Documentation Resources

  • Useful man pages:
    • ufsdump(1M)
    • ufsrestore(1M)
    • tar(1)
      • chroot(1M)
    • cpio(1)
      • ls(1)
      • find(1)
    • dd(1M)
    • mt(1)
      • st(7D)
    • archives(4)
  • Useful SunSolve SRDB's and InfoDoc's
      How to do a disk-to-diskcopyviaufsdump/tar under Solaris 2.X. Info Docs: 16311
    • Primary Boot Disk Emergency Backup and Restore. Info Docs: 20812
    • Moving filesystems and boot devices with ufsdump and ufsrestore. Info Docs: 17234
    • ufsdump aborts with "SIGSEGV( ) ABORTING!". Symptoms and Resolutions: 10879
    • Copying a filesystem using ufsdump w/o a tape drive. Info Docs: 14067
    • Central Startup for Remote System Dumps. Info Docs: 20031
    • ufsdump remotely not working, cannot connect to tape host. Symptoms and Resolutions: 19168
    • Tape drive parameters in device name. Info Docs: 14066
    • A ufsdump/ufsrestore tutorial. Info Docs: 21351
    • How can you force tar to restore to a relative path? Info Docs: 18015
    • how to back up the root partition using "cpio" command. Symptoms and Resolutions: 7031


  • all utilities
    • i/o error
      • clean the tape drive
      • retension the tape ( mt -f /dev/rmt/? retension)
      • tape is bad
    • ran dump and nothing is on the tape
      • ls -l /dev/rmt* look for any files that are very large and not links example: ufsdump 0f /dev/rmt0cn or ufsdump 0f /dev/rmt/ocn
  • ufsdump/ufsrestore
    • accessingremote device fails
      • local host is not /.rhosts on the remote machine.
    • Answering the set owner mode question
      • never answer yes It will set the owner of all restored files to root.
      • There is no method of keeping this question from being asked.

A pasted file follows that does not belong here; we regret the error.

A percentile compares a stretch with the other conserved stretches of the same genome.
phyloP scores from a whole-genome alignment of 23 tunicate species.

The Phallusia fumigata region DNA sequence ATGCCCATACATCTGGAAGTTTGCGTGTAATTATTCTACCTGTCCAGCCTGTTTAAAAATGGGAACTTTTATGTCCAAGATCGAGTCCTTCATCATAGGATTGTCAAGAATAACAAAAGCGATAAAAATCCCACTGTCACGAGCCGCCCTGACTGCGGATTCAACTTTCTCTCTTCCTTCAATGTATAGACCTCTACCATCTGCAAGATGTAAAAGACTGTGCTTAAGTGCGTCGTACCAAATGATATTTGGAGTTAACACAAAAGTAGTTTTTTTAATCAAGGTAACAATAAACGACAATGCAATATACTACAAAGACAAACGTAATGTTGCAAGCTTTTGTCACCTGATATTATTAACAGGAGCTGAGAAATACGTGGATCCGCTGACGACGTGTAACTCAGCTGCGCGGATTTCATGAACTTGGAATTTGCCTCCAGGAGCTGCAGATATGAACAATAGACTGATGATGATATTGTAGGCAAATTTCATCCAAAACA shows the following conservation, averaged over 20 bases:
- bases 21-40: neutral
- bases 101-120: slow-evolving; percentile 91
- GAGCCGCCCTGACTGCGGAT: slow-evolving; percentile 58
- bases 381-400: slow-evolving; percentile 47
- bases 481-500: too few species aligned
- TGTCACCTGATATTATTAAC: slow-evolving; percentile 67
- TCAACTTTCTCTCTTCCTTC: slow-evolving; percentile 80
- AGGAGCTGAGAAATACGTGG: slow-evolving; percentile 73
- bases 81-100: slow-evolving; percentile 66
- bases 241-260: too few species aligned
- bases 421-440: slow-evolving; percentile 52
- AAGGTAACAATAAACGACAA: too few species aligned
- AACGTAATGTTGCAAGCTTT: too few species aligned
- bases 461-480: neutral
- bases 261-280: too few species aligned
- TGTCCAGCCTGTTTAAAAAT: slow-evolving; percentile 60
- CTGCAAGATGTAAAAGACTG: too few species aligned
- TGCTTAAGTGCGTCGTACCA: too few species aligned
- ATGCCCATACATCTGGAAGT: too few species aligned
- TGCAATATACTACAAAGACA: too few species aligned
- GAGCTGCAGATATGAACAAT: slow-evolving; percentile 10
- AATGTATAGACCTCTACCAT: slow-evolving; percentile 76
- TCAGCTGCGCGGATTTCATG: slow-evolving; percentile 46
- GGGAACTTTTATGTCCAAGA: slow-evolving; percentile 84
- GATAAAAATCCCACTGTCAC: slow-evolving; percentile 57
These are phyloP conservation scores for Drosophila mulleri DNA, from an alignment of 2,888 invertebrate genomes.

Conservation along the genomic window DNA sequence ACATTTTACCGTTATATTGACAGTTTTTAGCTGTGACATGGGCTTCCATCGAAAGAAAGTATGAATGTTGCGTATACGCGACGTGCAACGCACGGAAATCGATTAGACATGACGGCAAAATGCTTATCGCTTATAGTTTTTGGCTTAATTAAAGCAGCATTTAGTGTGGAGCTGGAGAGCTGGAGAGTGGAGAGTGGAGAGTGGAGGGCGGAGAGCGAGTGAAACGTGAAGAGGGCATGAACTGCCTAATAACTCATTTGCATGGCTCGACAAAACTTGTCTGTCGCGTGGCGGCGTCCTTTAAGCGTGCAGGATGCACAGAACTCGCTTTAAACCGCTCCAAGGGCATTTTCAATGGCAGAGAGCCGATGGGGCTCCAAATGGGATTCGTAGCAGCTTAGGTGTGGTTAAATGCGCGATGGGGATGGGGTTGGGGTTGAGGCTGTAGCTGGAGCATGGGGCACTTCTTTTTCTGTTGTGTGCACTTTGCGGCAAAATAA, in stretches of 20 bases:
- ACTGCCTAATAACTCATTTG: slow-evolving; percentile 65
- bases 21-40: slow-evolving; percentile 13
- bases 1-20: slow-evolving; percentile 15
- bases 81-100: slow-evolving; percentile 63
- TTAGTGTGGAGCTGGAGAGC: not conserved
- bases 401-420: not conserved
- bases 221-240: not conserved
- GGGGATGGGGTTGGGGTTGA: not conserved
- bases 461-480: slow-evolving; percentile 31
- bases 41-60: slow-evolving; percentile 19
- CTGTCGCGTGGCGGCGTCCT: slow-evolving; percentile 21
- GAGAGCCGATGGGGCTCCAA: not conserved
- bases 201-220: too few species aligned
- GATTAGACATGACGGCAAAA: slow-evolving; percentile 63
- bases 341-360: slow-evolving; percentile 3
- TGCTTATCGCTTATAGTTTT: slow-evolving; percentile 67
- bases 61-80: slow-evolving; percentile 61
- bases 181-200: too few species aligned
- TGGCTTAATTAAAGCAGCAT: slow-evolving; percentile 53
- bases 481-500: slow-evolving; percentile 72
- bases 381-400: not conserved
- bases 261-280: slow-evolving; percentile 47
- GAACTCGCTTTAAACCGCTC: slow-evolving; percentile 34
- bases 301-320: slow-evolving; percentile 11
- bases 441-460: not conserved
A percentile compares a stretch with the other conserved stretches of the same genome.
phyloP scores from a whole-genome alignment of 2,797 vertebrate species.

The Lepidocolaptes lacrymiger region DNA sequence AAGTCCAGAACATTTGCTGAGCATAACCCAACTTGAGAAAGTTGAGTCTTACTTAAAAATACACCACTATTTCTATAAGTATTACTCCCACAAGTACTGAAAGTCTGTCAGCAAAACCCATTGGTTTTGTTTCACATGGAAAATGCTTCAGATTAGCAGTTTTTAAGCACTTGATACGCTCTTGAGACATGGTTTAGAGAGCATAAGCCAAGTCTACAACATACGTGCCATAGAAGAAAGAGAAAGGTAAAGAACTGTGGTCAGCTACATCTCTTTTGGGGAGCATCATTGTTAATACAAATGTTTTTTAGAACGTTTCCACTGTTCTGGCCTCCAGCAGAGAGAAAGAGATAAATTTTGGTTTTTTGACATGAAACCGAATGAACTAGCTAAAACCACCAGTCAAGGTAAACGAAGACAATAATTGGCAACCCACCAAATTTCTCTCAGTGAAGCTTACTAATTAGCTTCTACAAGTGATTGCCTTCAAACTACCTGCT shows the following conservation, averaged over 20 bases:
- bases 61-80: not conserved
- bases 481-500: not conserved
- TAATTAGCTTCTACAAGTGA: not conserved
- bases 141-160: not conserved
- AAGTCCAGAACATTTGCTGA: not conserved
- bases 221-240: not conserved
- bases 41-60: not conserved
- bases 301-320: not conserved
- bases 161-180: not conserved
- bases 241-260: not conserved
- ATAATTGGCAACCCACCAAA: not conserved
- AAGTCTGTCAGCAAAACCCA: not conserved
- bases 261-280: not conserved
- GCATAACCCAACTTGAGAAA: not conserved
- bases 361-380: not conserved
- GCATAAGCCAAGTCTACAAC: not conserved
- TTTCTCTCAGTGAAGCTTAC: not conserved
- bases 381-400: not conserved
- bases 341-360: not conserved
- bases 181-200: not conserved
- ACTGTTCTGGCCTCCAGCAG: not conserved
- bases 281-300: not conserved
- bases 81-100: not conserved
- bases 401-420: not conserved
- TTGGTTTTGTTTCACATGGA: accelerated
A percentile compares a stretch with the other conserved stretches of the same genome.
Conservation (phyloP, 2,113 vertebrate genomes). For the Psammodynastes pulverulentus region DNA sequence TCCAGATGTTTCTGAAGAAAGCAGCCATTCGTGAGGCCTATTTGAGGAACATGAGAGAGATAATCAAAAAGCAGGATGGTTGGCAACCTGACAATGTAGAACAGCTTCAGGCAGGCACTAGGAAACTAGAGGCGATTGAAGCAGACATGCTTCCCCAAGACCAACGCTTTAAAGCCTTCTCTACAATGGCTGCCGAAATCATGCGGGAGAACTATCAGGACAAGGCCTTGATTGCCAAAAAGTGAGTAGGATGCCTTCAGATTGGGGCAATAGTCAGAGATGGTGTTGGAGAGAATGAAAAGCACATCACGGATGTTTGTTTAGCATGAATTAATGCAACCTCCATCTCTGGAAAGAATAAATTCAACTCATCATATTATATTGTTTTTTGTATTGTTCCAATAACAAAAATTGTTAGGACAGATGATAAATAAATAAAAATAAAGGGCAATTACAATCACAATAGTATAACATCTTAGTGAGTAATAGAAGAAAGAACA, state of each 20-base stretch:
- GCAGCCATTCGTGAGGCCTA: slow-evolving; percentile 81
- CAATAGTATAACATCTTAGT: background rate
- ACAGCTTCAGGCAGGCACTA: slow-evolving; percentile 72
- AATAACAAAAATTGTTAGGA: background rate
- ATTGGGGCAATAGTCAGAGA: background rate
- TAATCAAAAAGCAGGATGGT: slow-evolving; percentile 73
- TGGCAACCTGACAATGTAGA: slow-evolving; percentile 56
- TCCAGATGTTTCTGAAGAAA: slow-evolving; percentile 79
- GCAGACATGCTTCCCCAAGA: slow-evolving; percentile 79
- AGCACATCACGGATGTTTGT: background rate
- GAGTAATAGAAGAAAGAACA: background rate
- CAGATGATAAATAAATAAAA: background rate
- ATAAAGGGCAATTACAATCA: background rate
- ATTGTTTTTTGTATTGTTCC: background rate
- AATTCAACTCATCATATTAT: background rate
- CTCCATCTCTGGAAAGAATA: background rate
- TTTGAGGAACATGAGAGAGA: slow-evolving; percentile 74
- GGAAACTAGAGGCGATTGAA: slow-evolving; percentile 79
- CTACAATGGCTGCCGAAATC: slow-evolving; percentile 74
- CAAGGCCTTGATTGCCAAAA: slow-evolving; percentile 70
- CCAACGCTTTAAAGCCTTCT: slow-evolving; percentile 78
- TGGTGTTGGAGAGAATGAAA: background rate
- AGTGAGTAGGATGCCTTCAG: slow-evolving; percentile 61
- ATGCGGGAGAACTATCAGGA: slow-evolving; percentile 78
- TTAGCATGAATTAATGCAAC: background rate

• tar
    • cd /tmp, did tar xvf and no files are there.
      • The archive was done with absolute pathing. Files were restored to their absolute path
    • i cannot tar to /dev/diskette
      • stop /usr/sbin/vold
  • dd
    • my filesystem was corrupt, did a newfs and restored from dd archive. Corruption is back.
      • dd operates on a block level, corruption was in the archive and put back on the filesystem.

Sample backup scheme

  • Always suggest usingufsdump andufsrestore
    • daily backup scheme to local tape
      • Do full backup on Sunday
      • Do level 5 incremental backups the rest of the week
        • this will reduce restore time in the event of disaster recovery
        • a level 5 everyday will backup all data newer or modified since Sunday's full backup. Therefore restoring several days worth of incrementals is not nessesary.
  • Steps to take
    • gather raw device info.Typicaly from /etc/vfstab. Sometimes customers will have filesystems that aremountedviarc script.
      • via /etc/vfstab
        • grep rdsk /etc/vfstab|grep -v "#"|awk '{print $2}'
      • via mount command
        • mount|grep dsk|awk '{print $1}'
          • ufsdump will translate the mount point to the raw device
    • perform backups via a script or command line with the following basic syntax. It will perform a level 5 backup of each raw fs in /etc/vfstab, update the /etc/dumpdates file, and log the backups to /var/log/mmdddumplog file.
      # for VOL in `grep rdsk /etc/vfstab|grep -v "#"|awk '{print $2}'`
      > do
      > echo "starting dump of $VOL" >> /var/log/`date +%m%d`dumplog
      > ufsdump 5fu /dev/rmt/0cn $VOL >> /var/log/`date +%m%d`dumplog 2>&1
      > echo >> /var/log/`date +%m%d`dumplog
      > done
      # mt rewoffl